Abstract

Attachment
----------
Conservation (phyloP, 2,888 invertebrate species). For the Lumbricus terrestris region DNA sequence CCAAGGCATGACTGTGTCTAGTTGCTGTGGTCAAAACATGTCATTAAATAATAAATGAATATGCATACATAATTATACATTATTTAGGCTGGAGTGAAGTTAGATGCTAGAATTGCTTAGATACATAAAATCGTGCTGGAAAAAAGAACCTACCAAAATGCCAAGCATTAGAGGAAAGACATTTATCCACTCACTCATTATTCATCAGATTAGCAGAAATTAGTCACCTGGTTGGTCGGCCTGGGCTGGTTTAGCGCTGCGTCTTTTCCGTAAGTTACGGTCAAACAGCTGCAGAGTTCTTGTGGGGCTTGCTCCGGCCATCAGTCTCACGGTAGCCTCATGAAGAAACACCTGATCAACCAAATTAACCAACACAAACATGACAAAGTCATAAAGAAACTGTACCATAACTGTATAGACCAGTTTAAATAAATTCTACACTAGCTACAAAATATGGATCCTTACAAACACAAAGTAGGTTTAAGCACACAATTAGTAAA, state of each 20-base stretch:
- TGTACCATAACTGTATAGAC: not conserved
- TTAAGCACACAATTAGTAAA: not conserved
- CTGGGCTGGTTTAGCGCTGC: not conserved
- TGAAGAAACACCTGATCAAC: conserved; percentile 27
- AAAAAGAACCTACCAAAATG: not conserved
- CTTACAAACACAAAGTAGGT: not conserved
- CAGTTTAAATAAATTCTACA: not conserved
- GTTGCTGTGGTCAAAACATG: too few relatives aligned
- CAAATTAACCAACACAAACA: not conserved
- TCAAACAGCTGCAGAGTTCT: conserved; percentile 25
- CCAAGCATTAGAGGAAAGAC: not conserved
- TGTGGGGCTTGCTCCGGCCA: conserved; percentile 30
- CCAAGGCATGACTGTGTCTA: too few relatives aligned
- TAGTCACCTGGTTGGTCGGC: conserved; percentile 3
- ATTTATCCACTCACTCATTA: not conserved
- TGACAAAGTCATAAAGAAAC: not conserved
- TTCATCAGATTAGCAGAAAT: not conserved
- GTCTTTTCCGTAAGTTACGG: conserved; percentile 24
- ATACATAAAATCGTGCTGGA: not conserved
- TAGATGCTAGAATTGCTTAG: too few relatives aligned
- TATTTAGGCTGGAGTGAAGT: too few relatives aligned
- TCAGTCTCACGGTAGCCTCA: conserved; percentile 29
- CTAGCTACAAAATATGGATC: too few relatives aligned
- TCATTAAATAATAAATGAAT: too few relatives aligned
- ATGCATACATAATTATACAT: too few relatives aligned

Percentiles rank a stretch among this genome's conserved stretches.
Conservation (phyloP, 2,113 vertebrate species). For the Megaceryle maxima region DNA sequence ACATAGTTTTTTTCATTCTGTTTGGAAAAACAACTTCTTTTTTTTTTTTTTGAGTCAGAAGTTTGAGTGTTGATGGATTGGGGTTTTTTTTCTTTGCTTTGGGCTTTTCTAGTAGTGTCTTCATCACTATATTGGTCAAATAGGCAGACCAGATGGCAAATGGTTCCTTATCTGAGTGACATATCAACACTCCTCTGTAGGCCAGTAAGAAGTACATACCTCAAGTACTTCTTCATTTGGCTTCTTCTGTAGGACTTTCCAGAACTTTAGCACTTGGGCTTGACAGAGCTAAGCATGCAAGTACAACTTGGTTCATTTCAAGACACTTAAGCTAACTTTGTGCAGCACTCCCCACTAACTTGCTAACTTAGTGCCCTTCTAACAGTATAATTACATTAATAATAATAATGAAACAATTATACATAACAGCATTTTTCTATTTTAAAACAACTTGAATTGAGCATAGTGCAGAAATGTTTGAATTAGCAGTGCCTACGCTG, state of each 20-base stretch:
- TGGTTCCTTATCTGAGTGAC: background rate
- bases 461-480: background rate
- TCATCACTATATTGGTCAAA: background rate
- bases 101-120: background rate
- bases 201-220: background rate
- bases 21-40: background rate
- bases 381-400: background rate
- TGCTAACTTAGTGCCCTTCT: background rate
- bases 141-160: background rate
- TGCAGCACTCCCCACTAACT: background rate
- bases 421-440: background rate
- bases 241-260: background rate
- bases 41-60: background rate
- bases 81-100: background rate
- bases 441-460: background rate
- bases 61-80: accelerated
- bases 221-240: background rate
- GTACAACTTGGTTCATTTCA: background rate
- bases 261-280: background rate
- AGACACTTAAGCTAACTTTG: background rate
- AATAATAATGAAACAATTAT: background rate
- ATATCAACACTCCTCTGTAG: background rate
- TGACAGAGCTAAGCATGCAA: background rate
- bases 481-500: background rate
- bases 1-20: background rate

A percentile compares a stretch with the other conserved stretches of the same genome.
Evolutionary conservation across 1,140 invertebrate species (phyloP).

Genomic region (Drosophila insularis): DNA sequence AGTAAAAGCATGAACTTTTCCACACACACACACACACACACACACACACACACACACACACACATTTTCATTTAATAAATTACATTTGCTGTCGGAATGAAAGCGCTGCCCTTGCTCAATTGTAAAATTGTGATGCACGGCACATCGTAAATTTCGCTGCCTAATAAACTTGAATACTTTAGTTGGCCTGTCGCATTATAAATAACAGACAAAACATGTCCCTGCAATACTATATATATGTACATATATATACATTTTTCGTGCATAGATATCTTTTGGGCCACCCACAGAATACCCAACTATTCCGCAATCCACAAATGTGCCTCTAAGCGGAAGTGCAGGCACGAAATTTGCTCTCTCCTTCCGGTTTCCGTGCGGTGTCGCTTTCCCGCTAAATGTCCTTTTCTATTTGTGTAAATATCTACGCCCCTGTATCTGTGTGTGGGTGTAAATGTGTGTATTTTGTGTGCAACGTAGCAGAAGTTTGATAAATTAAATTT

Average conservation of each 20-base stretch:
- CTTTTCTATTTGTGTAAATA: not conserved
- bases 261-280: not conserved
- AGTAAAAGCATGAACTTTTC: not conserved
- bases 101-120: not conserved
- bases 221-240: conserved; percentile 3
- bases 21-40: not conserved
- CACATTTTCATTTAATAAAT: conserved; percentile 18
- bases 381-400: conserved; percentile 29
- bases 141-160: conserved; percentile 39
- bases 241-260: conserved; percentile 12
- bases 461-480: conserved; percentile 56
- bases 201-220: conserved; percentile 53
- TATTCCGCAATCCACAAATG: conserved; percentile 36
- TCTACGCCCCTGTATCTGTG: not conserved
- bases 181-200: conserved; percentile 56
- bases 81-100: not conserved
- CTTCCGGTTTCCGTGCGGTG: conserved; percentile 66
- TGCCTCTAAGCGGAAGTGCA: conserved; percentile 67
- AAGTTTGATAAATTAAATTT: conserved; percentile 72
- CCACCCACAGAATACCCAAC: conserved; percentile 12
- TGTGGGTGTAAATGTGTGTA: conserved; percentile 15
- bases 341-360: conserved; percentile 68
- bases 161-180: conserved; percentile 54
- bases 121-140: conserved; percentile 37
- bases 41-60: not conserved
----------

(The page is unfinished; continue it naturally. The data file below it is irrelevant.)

In 1977, COCORP recorded a short, seismic reflection test line across the San Andreas fault through Parkfield, California, where the Salinian crustal block is juxtaposed against a contrasting terrane of Franciscan and overlying material. Although analysis of this seismic line has been limited by crooked geometry, lack of cross-lines, complex terrain, possible recording noise, and perhaps most of all, its short length, gross crustal features are discernible after extensive reprocessing and reanalysis. The Salinian block southwest of the San Andreas consists of a maximum of 2 km of relatively underformed sediments overlying a reflective and inhomogeneous basement which exhibits deep, subhorizontal layering. At 8 to 10 km depth, density and amplitude of reflections markedly decay, perhaps corresponding to the base of a Salinian “granitic” crust which overlies Franciscan or other contrasting material. Northeast of the San Andreas, subhorizontal reflections suggest that Franciscan material may extend as deeply as 13 km, below which is a nonreflective zone which might represent relict oceanic crust. Reflections from Moho depths differ across the San Andreas fault. Beneath the Salinian block is a thick zone of reflections beginning at about 22 km depth, while less layered and weaker reflections seem to define the Moho discontinuity at 29 km beneath the Franciscan terrane. The San Andreas fault zone appears to be traceable as a distinct feature on the reflection section throughout the entire crust, forming a near-vertical zone about 3 km wide. In the seismogenic upper crust (down to 15 km), the fault zone is marked by sharp structural truncations and short reflection or diffraction segments. At depth, it seems to be distinguished by a nonreflective column. This vertical change in reflection character may correspond to the transition from a brittle to a ductile deformation regime.

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